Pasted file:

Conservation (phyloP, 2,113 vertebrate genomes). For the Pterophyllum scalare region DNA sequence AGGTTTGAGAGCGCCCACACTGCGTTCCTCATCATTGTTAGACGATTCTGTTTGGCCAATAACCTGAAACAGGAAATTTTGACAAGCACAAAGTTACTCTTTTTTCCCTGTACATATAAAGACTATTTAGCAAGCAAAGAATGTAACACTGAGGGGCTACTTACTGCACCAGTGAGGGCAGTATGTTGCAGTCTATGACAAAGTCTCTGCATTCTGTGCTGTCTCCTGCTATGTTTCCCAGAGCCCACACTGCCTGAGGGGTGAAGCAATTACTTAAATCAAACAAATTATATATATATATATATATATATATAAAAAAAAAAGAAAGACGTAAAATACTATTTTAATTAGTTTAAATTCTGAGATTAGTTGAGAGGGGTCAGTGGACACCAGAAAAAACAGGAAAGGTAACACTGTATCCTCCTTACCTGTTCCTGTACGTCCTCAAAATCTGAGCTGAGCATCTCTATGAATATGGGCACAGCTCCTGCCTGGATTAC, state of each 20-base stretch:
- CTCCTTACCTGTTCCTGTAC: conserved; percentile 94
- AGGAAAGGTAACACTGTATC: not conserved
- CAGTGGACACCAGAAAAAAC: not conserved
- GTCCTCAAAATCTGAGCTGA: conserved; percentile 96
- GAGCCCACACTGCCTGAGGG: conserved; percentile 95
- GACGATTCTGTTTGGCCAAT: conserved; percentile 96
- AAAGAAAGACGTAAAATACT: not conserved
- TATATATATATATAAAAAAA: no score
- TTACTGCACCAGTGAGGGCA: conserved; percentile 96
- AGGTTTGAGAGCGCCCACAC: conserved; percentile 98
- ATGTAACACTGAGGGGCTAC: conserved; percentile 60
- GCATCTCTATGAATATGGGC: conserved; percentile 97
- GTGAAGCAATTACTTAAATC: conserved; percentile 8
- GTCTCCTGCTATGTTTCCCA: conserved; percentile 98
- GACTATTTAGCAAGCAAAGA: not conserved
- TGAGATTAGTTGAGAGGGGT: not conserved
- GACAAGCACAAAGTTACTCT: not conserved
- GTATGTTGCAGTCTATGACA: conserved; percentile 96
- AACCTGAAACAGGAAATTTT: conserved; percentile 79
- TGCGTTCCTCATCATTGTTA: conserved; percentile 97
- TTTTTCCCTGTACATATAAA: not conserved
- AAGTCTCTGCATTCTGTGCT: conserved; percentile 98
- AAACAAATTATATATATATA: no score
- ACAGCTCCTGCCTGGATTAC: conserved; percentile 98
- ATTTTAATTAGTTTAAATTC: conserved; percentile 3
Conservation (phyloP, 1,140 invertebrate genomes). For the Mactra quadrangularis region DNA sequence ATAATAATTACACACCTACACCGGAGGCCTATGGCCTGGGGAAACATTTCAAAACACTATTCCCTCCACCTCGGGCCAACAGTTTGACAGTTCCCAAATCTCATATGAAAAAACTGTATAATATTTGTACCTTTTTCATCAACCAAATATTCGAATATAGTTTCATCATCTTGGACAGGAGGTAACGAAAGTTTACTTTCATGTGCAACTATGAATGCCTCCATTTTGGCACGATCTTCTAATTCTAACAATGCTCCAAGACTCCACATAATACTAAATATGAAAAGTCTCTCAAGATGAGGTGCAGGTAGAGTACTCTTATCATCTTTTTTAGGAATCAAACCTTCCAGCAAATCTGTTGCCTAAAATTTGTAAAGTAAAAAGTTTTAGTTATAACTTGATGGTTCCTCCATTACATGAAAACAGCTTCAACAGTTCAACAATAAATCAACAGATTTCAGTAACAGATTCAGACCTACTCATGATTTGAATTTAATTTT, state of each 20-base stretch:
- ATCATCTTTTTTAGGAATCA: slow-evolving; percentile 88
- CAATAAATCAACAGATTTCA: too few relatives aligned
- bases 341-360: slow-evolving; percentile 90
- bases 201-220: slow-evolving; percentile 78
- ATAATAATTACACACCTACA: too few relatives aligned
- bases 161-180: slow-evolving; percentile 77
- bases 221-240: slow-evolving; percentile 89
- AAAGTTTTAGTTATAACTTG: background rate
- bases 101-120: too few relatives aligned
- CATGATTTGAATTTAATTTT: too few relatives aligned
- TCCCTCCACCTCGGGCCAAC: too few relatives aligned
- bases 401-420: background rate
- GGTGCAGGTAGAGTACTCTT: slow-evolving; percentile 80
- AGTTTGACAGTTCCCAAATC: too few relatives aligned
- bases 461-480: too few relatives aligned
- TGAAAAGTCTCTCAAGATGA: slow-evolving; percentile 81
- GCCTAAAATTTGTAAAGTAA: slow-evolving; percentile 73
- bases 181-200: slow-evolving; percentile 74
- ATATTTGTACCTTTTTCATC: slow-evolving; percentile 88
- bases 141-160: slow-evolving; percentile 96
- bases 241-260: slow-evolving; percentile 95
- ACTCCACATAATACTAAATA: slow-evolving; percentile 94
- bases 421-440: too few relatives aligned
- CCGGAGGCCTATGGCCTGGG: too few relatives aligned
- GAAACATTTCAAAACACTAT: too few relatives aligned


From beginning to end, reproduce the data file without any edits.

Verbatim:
Conservation (phyloP, 2,113 vertebrate genomes). For the Pterophyllum scalare region DNA sequence AGGTTTGAGAGCGCCCACACTGCGTTCCTCATCATTGTTAGACGATTCTGTTTGGCCAATAACCTGAAACAGGAAATTTTGACAAGCACAAAGTTACTCTTTTTTCCCTGTACATATAAAGACTATTTAGCAAGCAAAGAATGTAACACTGAGGGGCTACTTACTGCACCAGTGAGGGCAGTATGTTGCAGTCTATGACAAAGTCTCTGCATTCTGTGCTGTCTCCTGCTATGTTTCCCAGAGCCCACACTGCCTGAGGGGTGAAGCAATTACTTAAATCAAACAAATTATATATATATATATATATATATATAAAAAAAAAAGAAAGACGTAAAATACTATTTTAATTAGTTTAAATTCTGAGATTAGTTGAGAGGGGTCAGTGGACACCAGAAAAAACAGGAAAGGTAACACTGTATCCTCCTTACCTGTTCCTGTACGTCCTCAAAATCTGAGCTGAGCATCTCTATGAATATGGGCACAGCTCCTGCCTGGATTAC, state of each 20-base stretch:
- CTCCTTACCTGTTCCTGTAC: conserved; percentile 94
- AGGAAAGGTAACACTGTATC: not conserved
- CAGTGGACACCAGAAAAAAC: not conserved
- GTCCTCAAAATCTGAGCTGA: conserved; percentile 96
- GAGCCCACACTGCCTGAGGG: conserved; percentile 95
- GACGATTCTGTTTGGCCAAT: conserved; percentile 96
- AAAGAAAGACGTAAAATACT: not conserved
- TATATATATATATAAAAAAA: no score
- TTACTGCACCAGTGAGGGCA: conserved; percentile 96
- AGGTTTGAGAGCGCCCACAC: conserved; percentile 98
- ATGTAACACTGAGGGGCTAC: conserved; percentile 60
- GCATCTCTATGAATATGGGC: conserved; percentile 97
- GTGAAGCAATTACTTAAATC: conserved; percentile 8
- GTCTCCTGCTATGTTTCCCA: conserved; percentile 98
- GACTATTTAGCAAGCAAAGA: not conserved
- TGAGATTAGTTGAGAGGGGT: not conserved
- GACAAGCACAAAGTTACTCT: not conserved
- GTATGTTGCAGTCTATGACA: conserved; percentile 96
- AACCTGAAACAGGAAATTTT: conserved; percentile 79
- TGCGTTCCTCATCATTGTTA: conserved; percentile 97
- TTTTTCCCTGTACATATAAA: not conserved
- AAGTCTCTGCATTCTGTGCT: conserved; percentile 98
- AAACAAATTATATATATATA: no score
- ACAGCTCCTGCCTGGATTAC: conserved; percentile 98
- ATTTTAATTAGTTTAAATTC: conserved; percentile 3
Conservation (phyloP, 1,140 invertebrate genomes). For the Mactra quadrangularis region DNA sequence ATAATAATTACACACCTACACCGGAGGCCTATGGCCTGGGGAAACATTTCAAAACACTATTCCCTCCACCTCGGGCCAACAGTTTGACAGTTCCCAAATCTCATATGAAAAAACTGTATAATATTTGTACCTTTTTCATCAACCAAATATTCGAATATAGTTTCATCATCTTGGACAGGAGGTAACGAAAGTTTACTTTCATGTGCAACTATGAATGCCTCCATTTTGGCACGATCTTCTAATTCTAACAATGCTCCAAGACTCCACATAATACTAAATATGAAAAGTCTCTCAAGATGAGGTGCAGGTAGAGTACTCTTATCATCTTTTTTAGGAATCAAACCTTCCAGCAAATCTGTTGCCTAAAATTTGTAAAGTAAAAAGTTTTAGTTATAACTTGATGGTTCCTCCATTACATGAAAACAGCTTCAACAGTTCAACAATAAATCAACAGATTTCAGTAACAGATTCAGACCTACTCATGATTTGAATTTAATTTT, state of each 20-base stretch:
- ATCATCTTTTTTAGGAATCA: slow-evolving; percentile 88
- CAATAAATCAACAGATTTCA: too few relatives aligned
- bases 341-360: slow-evolving; percentile 90
- bases 201-220: slow-evolving; percentile 78
- ATAATAATTACACACCTACA: too few relatives aligned
- bases 161-180: slow-evolving; percentile 77
- bases 221-240: slow-evolving; percentile 89
- AAAGTTTTAGTTATAACTTG: background rate
- bases 101-120: too few relatives aligned
- CATGATTTGAATTTAATTTT: too few relatives aligned
- TCCCTCCACCTCGGGCCAAC: too few relatives aligned
- bases 401-420: background rate
- GGTGCAGGTAGAGTACTCTT: slow-evolving; percentile 80
- AGTTTGACAGTTCCCAAATC: too few relatives aligned
- bases 461-480: too few relatives aligned
- TGAAAAGTCTCTCAAGATGA: slow-evolving; percentile 81
- GCCTAAAATTTGTAAAGTAA: slow-evolving; percentile 73
- bases 181-200: slow-evolving; percentile 74
- ATATTTGTACCTTTTTCATC: slow-evolving; percentile 88
- bases 141-160: slow-evolving; percentile 96
- bases 241-260: slow-evolving; percentile 95
- ACTCCACATAATACTAAATA: slow-evolving; percentile 94
- bases 421-440: too few relatives aligned
- CCGGAGGCCTATGGCCTGGG: too few relatives aligned
- GAAACATTTCAAAACACTAT: too few relatives aligned